• Specific infiltrates of the skin: In 5-10% of cases, specific infiltrates develop in the skin and subcutis (see also plasmocytoma of the skin; see also leukaemia cutis). Furthermore, secondary signs of disease develop in the skin, which are caused by paraproteinemia-induced organ changes (e.g. paraproteinemic renal changes).
  • Kidney (33%): Foaming urine as a clinical correlate of Bence-Jones proteinuria. Late complicating finding is myeloma kidney (Cast nephropathy), a light chain disease of the kidney.
  • Nephrocalcinosis in hypercalcemia (>2.75mmol/l).
  • Vessels: If immunoglobulin polymers are formed at low temperatures, cryoglobulinemia occurs with corresponding clinical signs (see paraproteinemia and skin changes below).
  • Coagulation: Monoclonal immunoglobulins can bind coagulation factors, resulting in haemorrhages (mostly in the skin) (see also Purpura, dysproteinemic).
  • Consecutive development of AL amyloidosis with all the consequences of amyloid deposition in the various organs (heart, kidney, blood vessels). organs (heart, kidney, liver, spleen, skin).
  • Other: Polyneuropathy due to paraproteins
  • Osteolysis: bone pain and spontaneous fractures; hypercalcemia.
  • Although multiple myeloma is a B-cell non-Hodgkin's lymphoma, enlargement of the lymph nodes is rather atypical!

Imaging
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X-ray skull: mothlike osteolysis (Note: Myeloma cells have no osteolytic activities of their own; however, they stimulate osteolysis via various mechanisms. cytokines (RANKL =receptor activator of NF-kB-ligand, MIP-1 = macrophage inflammatory protein = CCL3) stimulate osteoclast and inhibit osteoblast activity.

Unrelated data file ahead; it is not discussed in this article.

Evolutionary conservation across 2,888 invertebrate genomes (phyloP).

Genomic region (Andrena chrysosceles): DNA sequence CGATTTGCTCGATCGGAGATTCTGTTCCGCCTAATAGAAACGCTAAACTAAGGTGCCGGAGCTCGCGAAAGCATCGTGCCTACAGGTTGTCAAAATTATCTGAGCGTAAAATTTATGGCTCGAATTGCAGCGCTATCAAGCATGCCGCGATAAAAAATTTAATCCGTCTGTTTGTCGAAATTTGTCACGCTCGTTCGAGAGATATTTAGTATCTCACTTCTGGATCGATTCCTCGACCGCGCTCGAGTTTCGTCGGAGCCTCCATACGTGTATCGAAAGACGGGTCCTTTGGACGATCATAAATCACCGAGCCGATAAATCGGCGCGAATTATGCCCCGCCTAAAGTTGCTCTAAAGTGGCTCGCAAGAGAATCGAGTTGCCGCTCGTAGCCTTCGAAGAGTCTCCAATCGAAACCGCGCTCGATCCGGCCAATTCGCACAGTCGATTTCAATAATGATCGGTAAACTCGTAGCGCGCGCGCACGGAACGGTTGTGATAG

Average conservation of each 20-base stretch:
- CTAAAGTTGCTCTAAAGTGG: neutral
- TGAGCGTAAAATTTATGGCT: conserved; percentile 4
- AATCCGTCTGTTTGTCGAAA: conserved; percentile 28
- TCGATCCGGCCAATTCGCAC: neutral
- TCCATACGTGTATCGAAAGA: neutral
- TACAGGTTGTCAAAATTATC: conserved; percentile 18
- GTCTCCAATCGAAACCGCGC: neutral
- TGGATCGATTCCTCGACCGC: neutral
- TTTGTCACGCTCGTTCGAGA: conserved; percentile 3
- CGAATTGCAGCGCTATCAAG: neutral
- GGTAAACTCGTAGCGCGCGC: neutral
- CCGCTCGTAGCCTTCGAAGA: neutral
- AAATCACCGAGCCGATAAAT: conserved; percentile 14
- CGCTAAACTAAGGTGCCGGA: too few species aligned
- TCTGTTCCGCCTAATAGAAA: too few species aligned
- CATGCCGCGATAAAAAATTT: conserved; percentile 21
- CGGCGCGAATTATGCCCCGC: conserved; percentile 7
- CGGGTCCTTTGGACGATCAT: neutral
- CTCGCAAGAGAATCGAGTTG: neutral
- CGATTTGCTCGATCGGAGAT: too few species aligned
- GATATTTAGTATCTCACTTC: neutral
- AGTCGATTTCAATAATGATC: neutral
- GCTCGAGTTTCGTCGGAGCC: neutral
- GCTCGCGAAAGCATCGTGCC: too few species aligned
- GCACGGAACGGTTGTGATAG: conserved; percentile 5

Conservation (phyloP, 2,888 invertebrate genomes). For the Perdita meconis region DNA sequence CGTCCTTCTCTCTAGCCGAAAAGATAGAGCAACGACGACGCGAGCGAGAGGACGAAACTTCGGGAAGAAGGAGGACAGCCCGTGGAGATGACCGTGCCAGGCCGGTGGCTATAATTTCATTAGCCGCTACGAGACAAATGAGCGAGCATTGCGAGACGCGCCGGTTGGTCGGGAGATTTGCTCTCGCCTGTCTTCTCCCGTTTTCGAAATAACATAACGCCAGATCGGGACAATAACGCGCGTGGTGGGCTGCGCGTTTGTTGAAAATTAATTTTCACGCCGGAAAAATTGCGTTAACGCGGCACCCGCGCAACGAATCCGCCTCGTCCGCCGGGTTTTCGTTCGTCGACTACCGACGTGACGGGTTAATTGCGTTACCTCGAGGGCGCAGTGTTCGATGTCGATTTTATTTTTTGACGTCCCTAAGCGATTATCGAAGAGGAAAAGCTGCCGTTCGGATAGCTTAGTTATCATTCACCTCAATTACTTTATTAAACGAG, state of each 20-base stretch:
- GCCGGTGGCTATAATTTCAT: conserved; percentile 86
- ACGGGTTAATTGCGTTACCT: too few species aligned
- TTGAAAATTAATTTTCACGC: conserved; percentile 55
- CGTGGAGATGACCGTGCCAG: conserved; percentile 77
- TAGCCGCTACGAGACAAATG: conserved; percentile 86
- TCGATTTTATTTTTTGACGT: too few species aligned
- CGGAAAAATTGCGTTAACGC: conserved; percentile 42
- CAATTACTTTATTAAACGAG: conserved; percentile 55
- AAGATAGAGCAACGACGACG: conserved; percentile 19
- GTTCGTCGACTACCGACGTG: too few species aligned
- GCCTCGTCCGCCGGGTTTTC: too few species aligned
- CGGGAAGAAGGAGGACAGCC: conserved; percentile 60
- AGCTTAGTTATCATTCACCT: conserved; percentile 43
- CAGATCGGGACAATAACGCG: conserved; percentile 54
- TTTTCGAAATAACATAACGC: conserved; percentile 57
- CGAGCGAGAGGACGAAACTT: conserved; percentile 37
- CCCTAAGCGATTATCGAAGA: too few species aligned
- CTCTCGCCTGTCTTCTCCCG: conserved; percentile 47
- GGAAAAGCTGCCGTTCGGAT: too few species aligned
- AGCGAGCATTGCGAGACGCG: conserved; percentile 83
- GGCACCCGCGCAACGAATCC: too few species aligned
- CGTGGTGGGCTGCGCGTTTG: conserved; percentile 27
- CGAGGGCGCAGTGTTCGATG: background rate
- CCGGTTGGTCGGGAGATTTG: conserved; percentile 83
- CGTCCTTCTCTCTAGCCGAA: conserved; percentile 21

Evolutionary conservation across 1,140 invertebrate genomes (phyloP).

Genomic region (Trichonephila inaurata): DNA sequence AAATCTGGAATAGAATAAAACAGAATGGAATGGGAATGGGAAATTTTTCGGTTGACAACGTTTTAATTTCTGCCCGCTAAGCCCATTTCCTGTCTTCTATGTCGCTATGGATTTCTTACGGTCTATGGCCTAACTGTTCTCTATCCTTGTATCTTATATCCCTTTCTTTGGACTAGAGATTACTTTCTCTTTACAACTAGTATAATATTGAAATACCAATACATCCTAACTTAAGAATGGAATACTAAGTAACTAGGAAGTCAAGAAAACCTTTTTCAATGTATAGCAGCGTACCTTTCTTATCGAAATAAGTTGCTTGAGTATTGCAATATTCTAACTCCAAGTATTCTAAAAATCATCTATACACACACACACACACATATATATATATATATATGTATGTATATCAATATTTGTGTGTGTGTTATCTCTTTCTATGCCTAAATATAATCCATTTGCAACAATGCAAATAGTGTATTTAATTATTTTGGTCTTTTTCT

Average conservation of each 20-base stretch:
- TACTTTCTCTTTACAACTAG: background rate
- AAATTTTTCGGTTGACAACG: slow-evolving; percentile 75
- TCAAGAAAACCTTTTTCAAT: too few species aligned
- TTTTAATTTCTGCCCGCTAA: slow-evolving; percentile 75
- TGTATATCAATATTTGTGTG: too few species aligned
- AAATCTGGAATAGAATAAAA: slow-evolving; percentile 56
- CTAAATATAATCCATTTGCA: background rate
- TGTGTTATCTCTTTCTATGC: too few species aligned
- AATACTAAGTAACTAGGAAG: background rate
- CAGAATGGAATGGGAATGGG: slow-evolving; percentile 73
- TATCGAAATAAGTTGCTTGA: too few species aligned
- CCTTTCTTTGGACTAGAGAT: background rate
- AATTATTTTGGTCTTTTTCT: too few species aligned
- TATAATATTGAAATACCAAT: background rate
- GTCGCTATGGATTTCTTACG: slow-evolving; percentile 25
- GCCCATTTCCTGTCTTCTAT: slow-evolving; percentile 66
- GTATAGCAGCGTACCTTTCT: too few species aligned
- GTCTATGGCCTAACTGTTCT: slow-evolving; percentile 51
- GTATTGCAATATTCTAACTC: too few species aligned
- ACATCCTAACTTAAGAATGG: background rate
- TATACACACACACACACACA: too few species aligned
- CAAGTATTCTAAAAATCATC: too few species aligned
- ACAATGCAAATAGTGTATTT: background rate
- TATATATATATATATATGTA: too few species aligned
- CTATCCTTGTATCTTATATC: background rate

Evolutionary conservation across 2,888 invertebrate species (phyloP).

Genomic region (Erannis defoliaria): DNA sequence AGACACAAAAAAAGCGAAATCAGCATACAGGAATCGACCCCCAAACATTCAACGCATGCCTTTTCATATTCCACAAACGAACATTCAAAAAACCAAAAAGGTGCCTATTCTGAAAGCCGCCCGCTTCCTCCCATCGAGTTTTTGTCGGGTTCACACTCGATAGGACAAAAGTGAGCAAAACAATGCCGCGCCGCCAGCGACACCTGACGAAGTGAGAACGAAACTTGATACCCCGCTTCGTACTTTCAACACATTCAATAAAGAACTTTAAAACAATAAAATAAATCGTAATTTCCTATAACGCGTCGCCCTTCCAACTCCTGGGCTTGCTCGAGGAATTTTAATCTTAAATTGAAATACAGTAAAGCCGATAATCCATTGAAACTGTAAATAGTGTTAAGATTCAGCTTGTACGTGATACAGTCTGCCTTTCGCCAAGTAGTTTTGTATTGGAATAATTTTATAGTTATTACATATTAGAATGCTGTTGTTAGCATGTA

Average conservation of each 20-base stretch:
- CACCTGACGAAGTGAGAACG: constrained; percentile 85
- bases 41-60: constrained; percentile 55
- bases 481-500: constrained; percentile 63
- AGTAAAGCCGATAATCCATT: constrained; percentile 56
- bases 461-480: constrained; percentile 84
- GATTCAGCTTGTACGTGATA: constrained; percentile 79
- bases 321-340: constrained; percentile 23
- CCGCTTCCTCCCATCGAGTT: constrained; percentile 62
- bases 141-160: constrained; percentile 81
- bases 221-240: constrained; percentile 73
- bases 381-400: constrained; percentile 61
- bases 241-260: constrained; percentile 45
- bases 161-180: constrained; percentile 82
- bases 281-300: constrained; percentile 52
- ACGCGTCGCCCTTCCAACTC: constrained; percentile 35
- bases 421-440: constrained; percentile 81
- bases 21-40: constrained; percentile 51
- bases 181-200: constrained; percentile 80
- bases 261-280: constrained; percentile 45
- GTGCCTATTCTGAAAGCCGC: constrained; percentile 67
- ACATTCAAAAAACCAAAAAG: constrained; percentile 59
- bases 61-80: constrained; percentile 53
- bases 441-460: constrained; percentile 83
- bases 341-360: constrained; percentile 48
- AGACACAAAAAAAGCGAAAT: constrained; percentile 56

Low-dose CT is recommended as the most sensitive imaging method.

Skeletal scintigraphy is less suitable because myeloma foci often do not save.

MRI and PET are suitable for the detection of extramedullary foci.

Laboratory
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The following parameters are only diagnostically relevant in case of systemic infestation (multiple myeloma):

Inflammation parameters: BSG: extremely accelerated BSG, 1-h value:>100mm n.W., so-called fall reduction (often the first parameter of the disease. Note: In the Bence-Jones type of MM, BSG and immune electrophoresis are hardly changed!)

Detection of paraproteins; detection of cryoglobulins; high beta2-microglobulin (the detection has a negative prognostic significance).

Blood count: Anemia, leukopenia, in the course of pancytopenia

Eletrolytes: Serum calcium values ↑

Urine: Proteinuria with L-chain excretion = (Bence-Jones proteins; Bence-Jones proteins are found in about 60% of multiple myeloma of IgG or IgA light chain myeloma). Possibly also cryoglobulins.

Immunofixation electrophoresis: monoclonal gammopathy with M-gradients (antibodies without defence function - functional AK deficiency). Quantification of the immunoglobulins is useful for monitoring the course of the disease.

Bone marrow cytology: detection of bone marrow infiltration with loose associations of monoclonal tumor cells with typical wheel spoke structure of the cell nuclei. Individual chromatin clumps in the periphery of the cell nucleus can be detected. Perinuclear brightening. Detection of chromosomal aberrations(FISH analysis) such as the translocations t (14;16), t (4;14) or t (14;20) and the deletions 1p, 17p or 13q are associated with a significantly worse prognosis.

Differential diagnosis